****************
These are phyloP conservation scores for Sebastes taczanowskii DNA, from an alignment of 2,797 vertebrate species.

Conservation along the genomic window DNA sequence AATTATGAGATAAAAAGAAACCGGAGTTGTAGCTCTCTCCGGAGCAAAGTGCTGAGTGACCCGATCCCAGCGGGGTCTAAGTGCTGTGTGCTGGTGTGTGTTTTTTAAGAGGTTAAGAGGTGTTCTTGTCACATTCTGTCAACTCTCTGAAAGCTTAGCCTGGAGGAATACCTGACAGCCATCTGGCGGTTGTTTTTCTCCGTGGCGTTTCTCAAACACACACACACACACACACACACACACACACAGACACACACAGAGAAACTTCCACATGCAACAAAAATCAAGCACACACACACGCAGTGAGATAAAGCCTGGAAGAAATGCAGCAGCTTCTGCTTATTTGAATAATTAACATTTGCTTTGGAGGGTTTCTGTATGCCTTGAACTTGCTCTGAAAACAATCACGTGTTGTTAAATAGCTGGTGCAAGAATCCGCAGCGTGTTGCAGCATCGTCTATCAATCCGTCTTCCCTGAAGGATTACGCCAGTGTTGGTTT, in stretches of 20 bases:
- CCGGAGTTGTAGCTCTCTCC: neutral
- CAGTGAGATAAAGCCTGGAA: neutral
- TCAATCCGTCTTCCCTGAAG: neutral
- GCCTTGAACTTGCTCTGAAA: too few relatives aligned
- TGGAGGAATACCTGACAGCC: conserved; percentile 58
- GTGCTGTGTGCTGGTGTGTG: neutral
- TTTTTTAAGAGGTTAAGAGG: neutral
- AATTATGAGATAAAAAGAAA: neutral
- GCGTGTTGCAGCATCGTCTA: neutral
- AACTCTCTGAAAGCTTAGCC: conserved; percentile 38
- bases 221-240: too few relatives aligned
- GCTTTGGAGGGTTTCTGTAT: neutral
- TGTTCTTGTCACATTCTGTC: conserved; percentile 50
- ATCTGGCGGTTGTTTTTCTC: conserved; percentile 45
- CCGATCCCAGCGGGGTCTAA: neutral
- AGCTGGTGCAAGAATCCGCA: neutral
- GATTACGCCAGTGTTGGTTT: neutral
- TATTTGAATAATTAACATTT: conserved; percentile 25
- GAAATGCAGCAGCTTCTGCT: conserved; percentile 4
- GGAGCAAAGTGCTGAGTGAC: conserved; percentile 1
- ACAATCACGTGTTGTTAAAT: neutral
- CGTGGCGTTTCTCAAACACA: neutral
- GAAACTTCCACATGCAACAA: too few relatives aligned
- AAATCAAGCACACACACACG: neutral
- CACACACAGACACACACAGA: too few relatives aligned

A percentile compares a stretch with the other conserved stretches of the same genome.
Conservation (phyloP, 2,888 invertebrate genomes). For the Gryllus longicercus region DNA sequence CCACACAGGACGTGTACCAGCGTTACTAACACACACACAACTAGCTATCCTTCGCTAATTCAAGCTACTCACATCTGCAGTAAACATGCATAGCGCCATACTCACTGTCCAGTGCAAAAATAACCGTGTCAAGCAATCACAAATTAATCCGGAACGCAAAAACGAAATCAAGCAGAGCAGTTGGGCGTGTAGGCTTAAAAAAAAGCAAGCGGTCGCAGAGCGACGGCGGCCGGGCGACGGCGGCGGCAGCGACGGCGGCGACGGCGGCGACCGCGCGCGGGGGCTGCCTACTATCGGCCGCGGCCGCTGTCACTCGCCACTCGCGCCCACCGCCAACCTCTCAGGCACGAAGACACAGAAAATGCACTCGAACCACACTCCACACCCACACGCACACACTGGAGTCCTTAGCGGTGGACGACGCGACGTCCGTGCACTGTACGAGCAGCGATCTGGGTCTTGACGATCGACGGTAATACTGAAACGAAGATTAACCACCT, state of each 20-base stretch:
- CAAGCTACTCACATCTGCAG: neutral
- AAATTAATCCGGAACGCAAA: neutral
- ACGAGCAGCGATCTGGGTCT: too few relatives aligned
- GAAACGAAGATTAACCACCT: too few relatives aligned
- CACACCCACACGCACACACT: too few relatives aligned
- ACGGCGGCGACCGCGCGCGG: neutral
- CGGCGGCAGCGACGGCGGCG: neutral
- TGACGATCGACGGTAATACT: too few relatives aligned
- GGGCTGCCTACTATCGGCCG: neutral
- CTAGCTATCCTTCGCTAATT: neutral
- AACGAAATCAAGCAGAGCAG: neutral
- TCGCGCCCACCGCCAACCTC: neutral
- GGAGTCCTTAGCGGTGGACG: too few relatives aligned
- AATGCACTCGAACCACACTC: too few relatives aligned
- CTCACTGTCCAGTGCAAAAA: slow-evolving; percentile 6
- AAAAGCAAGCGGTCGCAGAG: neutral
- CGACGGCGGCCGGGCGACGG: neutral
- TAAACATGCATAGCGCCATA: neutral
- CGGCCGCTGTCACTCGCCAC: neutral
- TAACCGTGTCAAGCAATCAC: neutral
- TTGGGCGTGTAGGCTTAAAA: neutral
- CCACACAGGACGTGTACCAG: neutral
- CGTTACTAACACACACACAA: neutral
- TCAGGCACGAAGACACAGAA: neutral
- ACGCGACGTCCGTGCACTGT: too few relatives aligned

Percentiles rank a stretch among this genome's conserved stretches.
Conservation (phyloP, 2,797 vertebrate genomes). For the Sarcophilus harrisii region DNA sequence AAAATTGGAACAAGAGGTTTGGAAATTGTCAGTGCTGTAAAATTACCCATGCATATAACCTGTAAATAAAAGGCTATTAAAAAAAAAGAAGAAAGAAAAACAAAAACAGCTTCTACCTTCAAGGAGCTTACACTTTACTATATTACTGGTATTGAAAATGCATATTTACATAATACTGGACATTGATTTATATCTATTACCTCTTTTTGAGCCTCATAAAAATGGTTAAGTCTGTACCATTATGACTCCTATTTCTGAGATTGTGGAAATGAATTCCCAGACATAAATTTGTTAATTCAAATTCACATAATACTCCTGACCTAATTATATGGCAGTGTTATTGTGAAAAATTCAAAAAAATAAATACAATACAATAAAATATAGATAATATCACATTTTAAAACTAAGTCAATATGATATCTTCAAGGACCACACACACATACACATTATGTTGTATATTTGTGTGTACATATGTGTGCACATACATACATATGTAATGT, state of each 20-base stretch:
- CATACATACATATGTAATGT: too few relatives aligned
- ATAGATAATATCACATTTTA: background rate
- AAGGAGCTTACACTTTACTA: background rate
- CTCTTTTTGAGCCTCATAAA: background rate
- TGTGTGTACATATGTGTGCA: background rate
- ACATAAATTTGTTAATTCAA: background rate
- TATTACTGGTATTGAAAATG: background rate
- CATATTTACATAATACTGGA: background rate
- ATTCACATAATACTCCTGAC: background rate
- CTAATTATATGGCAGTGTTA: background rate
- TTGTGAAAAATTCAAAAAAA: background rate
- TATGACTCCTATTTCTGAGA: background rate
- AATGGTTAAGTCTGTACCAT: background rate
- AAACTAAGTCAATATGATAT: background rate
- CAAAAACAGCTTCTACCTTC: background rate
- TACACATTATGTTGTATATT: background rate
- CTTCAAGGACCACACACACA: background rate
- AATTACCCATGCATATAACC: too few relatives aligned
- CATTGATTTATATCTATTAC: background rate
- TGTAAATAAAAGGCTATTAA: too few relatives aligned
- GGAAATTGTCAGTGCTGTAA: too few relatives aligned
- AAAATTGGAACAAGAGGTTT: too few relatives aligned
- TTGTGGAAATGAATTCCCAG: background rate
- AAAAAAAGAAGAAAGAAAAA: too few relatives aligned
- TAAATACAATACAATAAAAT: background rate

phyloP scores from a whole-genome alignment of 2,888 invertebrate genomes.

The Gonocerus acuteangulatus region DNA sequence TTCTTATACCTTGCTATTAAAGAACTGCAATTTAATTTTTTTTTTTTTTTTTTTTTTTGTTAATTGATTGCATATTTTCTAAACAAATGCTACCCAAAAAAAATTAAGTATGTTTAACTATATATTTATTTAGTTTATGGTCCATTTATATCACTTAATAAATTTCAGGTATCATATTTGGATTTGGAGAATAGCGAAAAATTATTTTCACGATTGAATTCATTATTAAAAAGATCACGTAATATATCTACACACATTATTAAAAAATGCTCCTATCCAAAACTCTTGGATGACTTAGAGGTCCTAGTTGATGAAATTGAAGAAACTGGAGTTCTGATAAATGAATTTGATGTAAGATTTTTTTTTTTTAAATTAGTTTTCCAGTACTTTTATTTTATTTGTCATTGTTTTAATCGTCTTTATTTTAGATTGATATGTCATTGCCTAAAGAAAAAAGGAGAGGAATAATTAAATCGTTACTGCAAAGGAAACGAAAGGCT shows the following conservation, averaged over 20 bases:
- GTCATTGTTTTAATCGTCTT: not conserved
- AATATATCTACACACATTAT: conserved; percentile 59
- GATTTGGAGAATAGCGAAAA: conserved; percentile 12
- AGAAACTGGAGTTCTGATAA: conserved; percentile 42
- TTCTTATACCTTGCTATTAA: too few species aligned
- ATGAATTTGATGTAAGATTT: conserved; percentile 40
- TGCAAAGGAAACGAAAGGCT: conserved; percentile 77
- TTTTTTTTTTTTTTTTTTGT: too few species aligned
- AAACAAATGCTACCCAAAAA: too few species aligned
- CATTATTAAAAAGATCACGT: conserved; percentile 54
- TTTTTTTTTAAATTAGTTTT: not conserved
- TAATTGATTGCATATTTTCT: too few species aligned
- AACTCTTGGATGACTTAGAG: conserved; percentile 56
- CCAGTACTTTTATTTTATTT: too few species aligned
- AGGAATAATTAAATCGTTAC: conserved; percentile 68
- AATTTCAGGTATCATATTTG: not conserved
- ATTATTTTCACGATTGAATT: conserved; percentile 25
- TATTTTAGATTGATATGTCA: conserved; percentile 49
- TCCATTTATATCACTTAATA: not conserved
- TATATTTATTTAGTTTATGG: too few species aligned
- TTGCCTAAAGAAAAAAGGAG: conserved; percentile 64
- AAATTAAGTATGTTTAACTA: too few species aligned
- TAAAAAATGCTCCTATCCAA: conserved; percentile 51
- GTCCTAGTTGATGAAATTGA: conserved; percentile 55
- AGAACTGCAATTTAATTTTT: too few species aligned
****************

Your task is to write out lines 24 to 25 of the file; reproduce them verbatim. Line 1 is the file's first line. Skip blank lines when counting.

- CGTGGCGTTTCTCAAACACA: neutral
- GAAACTTCCACATGCAACAA: too few relatives aligned